Then there are the "bite my nose to spite my face" cases where any victory on the part of TEC is pyrrhic because they're left with a church and a steeple but when they open the doors there are no people. Just heating and lawn care bills--and in many cases, a mortgage. Meanwhile, the people that could be worshiping and serving there are...you guessed it...celebrating the Eucharist in the VFW hall on Sunday mornings. That's just idiotic. My former parish is in one of the four departed dioceses. Between my departure and my successor's arrival they eradicated the word "Episcopal" anywhere it was found and replaced it with "Anglican." Sooner or later, Mr Beers will get around to suing them. If he wins, he'll have a very handsome set of buildings dating back to the late 19th century and which are a collective black hole for maintenance dollars. I hope he enjoys watching them fall apart, because my guess is that even the residents of the columbarium will have relocated by then. 

This is a complicated mess. It requires a complicated cleanup. Nostrums about thievery are not helpful.

7 comments:

The Underground Pewster said...

I gave up on that list/serve a while back. Thank you for sticking with it and speaking up with the voice of truth.

plsdeacon said...

It seems that common sense is not all that common.

You can read my response in full here: http://deaconslant.blogspot.com/2008/12/property-disputes-common-sense-is-not.html

TLF+ said...

But Father, you are speaking here of prophets who walk the labyrinth and do centering prayer and stuff.

Asking them to use "common sense" when they are so mystically our betters is like asking them to honor common prayer for the good of the church.

But I agree with your point (and Dcn. Phil's at his blog) about seeking a more excellent way out of the mess.

Anonymous said...

Congrats, Fr. Dan on your lovely granddaughter. Blessings to you.
Fr. Jack Faucett

Dr.D said...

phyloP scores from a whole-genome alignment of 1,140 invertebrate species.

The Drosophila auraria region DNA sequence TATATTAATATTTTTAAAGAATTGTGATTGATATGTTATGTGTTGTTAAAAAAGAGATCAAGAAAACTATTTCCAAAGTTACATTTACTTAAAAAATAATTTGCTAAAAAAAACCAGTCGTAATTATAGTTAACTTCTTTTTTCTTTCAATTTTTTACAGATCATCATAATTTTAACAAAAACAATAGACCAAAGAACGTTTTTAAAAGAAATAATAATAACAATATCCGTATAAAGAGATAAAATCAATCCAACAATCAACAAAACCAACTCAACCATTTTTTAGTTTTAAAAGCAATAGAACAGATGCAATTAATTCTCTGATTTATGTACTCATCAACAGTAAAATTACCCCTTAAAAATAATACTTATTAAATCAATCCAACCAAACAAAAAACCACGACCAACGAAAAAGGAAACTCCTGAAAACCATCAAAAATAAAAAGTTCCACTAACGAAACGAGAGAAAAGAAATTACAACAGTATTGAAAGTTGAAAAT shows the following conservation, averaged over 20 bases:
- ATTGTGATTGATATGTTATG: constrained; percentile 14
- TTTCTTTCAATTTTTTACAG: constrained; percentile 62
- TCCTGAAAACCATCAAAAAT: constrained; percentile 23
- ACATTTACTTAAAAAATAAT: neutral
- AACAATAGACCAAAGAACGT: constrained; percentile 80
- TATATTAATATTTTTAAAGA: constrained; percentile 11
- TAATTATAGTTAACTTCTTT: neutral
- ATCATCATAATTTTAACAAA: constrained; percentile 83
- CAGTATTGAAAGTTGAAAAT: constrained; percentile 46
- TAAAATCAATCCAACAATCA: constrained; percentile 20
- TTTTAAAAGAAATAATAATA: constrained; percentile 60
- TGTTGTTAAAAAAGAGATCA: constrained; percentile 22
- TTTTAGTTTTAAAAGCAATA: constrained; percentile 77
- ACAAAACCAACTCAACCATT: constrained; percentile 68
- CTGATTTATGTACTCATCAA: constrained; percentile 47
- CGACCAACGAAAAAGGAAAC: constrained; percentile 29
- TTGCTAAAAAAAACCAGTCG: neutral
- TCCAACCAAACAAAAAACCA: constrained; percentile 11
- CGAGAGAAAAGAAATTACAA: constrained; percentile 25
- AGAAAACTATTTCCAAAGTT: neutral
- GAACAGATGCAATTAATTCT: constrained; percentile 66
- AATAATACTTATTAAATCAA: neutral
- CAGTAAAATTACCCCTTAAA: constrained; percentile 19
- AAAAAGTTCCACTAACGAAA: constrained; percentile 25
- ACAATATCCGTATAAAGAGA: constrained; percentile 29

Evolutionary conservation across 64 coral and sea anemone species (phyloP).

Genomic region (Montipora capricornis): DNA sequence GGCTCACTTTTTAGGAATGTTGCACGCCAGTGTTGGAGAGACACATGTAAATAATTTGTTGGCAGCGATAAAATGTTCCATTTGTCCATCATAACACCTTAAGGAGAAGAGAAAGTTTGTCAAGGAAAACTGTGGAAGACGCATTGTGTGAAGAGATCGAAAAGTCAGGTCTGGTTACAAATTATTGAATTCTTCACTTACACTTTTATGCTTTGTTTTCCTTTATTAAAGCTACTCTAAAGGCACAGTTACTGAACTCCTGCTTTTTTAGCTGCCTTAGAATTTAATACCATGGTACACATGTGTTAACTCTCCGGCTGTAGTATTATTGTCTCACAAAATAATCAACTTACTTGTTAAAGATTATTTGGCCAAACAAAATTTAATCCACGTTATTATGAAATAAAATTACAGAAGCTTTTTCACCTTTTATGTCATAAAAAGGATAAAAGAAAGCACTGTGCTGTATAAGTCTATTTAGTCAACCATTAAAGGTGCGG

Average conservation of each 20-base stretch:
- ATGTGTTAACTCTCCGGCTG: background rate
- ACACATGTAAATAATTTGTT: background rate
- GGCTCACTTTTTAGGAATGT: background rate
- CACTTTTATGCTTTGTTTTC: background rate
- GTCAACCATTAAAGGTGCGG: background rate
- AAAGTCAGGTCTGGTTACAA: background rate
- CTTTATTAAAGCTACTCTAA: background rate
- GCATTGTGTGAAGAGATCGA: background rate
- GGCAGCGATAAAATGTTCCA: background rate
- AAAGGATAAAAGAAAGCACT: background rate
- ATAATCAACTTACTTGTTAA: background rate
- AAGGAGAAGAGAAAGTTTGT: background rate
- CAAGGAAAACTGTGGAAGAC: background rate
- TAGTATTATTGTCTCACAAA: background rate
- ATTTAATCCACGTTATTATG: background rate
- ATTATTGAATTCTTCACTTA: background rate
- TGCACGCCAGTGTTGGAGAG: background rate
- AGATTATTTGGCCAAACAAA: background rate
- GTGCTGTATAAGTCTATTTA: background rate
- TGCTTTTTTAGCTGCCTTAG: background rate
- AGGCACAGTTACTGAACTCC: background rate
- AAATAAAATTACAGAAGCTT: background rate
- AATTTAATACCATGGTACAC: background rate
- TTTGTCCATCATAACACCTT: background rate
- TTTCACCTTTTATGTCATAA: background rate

I was a member of the Church of St. James the Less, Philadelphia, a parish that tried to quietly withdraw from the Diocese of Pennsylvania in 1999. We were eventually sued by Bp. Charles Bennison who sued individual vestry members for damages as well as demanding the return of the property. It eventually went to the state supreme court where the bishop won even though the diocese had never invested one red cent in the parish. Every last member of the parish left and became St. Michael the Archangel Anglican parish meeting in a cemetery chapel to this day. The historic building that was St. James the Less, built in 1850, is sitting there abandoned in a very bad part of Philadelphia. It is absolutely useless for anything other than a church and it is surrounded by a grave yard that cannot be moved.

This was a very heart wrenching experience for the parish, but in some respects it was beneficial. That old property was a terrible money sink (although it was a wonderful worship facility, better than any other I have ever known). Now the parish has no building upkeep to worry with, so they have been relieved of a large burden, but at grave cost.

A. S. Haley said...

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For the story of the Award, see this post. For your judge's citation, and where you go from here, see this post. Merry Christmas!